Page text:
Source: Infield Systems’ Market Modeling & Forecasting Database
National operator subsidiary
Average water depth
Fully integrated oil company
National oil company
2013 2014 2015 2016 2017 2018 2019 2020
Number of felds entering production
in US Gulf of Mexico (%) by operator type 2011-2020
Worldwide offshore rig count & utilization rate (May 2014 – April 2016)
May14 July14Sept14Nov14 Jan15March15May15July15Sept15Nov15 Jan16March16
Total util Total supply Total contracted Working
Source: IHS RigPoint Notes: Rig types included are jackups, semis, and drillships.
Global liquids cost curve (Brent-equivalent breakeven oil price, USD/bbl)
Source: Rystad Energy research and analysis; UCube March 2016
0 65 70 75 80 85 90 95 100
US Gulf of Mexico >>>>>>>>
This month Infield looks at field developments in the US Gulf of Mexico (GoM)
which are anticipated to enter production
before the end of 2020. 72% of the fields
expected to start production are situated
in water depths greater than 1,000 m
( 3,281 ft), providing potential opportunities to the subsea supply chain. Historically high oil prices and maturing shallow
water production encouraged deepwater
exploration before the current low oil price
environment took hold.
A recent development is the start of
production at ExxonMobil and Statoil’s
Julia field in the Walker Ridge area. Shell’s
phased Stones development, located in
water depths of around 2,896 m ( 9,501 ft),
also is expected to start operations this
year. The first phase of the project comprises eight subsea production wells tied back
to SBM Offshore’s Turritella FPSO, which
will become the world’s deepest offshore
production facility. Other Shell developments which could also start production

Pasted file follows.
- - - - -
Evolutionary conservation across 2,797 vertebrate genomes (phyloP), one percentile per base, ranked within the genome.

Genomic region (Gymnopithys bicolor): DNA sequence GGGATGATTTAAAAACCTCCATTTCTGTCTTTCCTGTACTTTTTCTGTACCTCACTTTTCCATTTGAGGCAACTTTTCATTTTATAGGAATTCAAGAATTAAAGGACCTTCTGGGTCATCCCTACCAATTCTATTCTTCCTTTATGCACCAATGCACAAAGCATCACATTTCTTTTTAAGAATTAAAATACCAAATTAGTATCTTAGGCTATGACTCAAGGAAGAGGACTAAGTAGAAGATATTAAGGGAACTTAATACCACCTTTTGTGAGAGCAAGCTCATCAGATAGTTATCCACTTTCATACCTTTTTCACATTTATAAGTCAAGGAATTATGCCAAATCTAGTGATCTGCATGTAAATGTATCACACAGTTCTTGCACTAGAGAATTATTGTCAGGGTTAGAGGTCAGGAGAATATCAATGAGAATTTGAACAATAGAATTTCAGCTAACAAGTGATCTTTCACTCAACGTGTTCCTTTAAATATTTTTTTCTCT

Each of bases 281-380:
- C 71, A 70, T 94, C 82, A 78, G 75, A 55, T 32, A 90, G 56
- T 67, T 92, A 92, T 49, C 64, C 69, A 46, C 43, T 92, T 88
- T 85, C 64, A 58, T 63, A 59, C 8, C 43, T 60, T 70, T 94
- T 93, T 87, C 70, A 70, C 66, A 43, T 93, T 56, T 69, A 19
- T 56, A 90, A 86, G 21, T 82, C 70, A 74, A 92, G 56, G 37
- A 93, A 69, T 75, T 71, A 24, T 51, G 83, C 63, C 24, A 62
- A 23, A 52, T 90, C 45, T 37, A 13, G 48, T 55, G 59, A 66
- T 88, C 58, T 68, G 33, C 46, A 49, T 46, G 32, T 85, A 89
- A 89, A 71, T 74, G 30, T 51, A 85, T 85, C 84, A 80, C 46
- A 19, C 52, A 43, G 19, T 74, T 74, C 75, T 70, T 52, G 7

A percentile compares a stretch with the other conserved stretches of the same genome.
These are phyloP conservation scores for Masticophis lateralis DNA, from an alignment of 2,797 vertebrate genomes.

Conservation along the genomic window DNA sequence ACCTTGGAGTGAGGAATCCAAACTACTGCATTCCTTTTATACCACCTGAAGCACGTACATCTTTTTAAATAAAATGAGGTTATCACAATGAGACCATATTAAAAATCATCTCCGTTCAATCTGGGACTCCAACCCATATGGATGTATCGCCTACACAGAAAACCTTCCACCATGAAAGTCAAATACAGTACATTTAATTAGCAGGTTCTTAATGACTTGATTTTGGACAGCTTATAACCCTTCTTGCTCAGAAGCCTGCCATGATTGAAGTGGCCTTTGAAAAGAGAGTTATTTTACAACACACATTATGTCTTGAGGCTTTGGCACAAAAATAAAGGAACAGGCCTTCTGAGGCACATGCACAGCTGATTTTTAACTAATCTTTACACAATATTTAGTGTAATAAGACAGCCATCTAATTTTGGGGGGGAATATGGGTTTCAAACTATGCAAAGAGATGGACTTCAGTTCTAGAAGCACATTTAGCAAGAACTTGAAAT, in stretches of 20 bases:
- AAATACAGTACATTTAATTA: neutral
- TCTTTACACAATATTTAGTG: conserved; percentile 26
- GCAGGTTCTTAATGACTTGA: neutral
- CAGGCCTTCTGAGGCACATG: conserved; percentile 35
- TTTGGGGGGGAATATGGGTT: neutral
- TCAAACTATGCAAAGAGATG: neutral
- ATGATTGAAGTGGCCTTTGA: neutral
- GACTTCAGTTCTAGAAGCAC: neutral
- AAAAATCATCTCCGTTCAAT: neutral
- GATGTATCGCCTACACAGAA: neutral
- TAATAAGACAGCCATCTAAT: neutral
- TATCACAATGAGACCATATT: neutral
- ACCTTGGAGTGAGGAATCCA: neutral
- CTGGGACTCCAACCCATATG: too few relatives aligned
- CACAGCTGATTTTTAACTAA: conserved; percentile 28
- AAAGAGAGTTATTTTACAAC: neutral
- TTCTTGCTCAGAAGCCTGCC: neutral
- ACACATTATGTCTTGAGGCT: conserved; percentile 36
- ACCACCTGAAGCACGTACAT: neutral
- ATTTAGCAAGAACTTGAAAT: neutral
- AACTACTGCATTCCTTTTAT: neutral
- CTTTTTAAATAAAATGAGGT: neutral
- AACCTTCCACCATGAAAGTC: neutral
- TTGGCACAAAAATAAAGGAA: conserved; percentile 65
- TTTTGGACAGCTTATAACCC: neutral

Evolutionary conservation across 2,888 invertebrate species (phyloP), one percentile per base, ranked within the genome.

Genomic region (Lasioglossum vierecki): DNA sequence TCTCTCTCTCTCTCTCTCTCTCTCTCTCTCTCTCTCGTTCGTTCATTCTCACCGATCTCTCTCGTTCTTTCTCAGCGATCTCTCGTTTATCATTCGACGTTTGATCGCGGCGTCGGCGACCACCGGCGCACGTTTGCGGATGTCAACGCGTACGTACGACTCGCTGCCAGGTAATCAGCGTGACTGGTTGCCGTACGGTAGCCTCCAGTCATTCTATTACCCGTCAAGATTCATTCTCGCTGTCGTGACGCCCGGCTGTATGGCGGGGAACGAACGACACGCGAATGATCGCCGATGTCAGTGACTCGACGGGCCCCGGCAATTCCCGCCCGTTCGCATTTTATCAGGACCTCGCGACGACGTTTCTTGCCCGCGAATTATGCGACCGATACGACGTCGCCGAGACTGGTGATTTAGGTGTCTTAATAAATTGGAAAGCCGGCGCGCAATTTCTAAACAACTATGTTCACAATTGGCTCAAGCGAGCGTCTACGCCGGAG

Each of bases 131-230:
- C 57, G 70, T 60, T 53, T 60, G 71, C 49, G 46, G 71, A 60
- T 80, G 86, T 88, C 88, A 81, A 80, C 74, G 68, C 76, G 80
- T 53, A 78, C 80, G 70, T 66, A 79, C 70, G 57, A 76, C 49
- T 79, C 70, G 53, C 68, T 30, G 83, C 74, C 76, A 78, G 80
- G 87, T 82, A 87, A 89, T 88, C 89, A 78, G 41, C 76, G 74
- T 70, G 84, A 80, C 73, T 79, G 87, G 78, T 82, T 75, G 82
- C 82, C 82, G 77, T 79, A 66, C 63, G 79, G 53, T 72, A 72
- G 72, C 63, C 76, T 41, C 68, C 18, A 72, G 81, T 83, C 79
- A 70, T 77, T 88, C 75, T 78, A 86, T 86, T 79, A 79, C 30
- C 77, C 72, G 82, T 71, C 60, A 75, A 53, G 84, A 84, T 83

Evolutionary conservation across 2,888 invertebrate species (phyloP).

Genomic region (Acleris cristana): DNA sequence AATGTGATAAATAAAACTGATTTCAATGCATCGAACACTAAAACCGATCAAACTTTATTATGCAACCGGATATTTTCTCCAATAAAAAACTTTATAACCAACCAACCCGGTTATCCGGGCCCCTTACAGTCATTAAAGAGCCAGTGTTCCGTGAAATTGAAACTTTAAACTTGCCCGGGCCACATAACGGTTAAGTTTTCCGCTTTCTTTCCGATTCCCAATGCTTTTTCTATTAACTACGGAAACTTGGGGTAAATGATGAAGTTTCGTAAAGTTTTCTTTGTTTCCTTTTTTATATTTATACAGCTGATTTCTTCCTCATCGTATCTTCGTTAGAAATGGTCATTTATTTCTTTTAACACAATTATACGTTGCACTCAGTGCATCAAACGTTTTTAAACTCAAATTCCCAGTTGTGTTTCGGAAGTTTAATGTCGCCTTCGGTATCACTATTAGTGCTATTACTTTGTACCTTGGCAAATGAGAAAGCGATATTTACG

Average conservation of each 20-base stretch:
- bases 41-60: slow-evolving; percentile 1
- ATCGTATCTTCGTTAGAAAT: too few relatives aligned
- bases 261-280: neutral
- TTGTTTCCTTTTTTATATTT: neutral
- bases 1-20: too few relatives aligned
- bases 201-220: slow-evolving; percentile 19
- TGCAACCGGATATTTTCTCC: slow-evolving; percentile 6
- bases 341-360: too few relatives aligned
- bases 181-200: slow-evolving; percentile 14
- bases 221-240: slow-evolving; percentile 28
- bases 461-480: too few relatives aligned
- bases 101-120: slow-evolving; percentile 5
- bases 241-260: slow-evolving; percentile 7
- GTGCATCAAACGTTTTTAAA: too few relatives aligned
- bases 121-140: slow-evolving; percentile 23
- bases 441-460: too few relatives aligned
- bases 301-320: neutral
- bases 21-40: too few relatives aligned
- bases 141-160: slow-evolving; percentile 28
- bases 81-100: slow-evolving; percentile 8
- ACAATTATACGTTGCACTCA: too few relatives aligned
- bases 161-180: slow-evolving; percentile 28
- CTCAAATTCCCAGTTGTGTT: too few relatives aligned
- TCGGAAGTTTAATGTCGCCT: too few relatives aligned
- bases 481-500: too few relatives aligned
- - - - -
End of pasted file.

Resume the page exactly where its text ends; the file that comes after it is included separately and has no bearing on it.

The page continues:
include the ultra-deepwater Appomattox
field. The project is being developed using
a semisubmersible production platform
which will also be used to exploit the
Vicksburg field. Oil will be transported
from the field via the 24-in. Mattox pipeline.
Other nearby discoveries may also be tied
into the platform at a later stage.
Another notable project currently under
development is Hess’ Stampede field,
which is one of the largest undeveloped
fields in the GoM. Infield anticipates
Stampede to enter production mid-way
through the forecast. It used a TLP supplied by MODEC. Another TLP, Chevron’s
Big Foot development, suffered a setback
in 2015 after buoyancy modules holding
the tendons failed and is now expected to
start production in 2018.
–George Griffiths, Infield
Global liquids >>>>>>>>>>>>
Producing fields are the cheapest supply
source, as opposed to the most expensive
– non-producing oil sands – with $69/bbl.
The producing fields’ low breakeven price
is due to past capex that we consider as
sunk, cheap Middle East and shale production. Non-producing shale and oil sands
are the marginal sources of supply in 2020
with high drilling/completion costs for the
former and high capex/opex for the latter.
Rystad Energy’s liquids cost curve is
made up of nearly 20,000 unique assets
by considering each asset’s breakeven
oil price and potential production in 2020.
The breakeven price is the Brent oil price
at which NPV equals zero, considering all
future cash flows using a real discount
rate of 7.5%.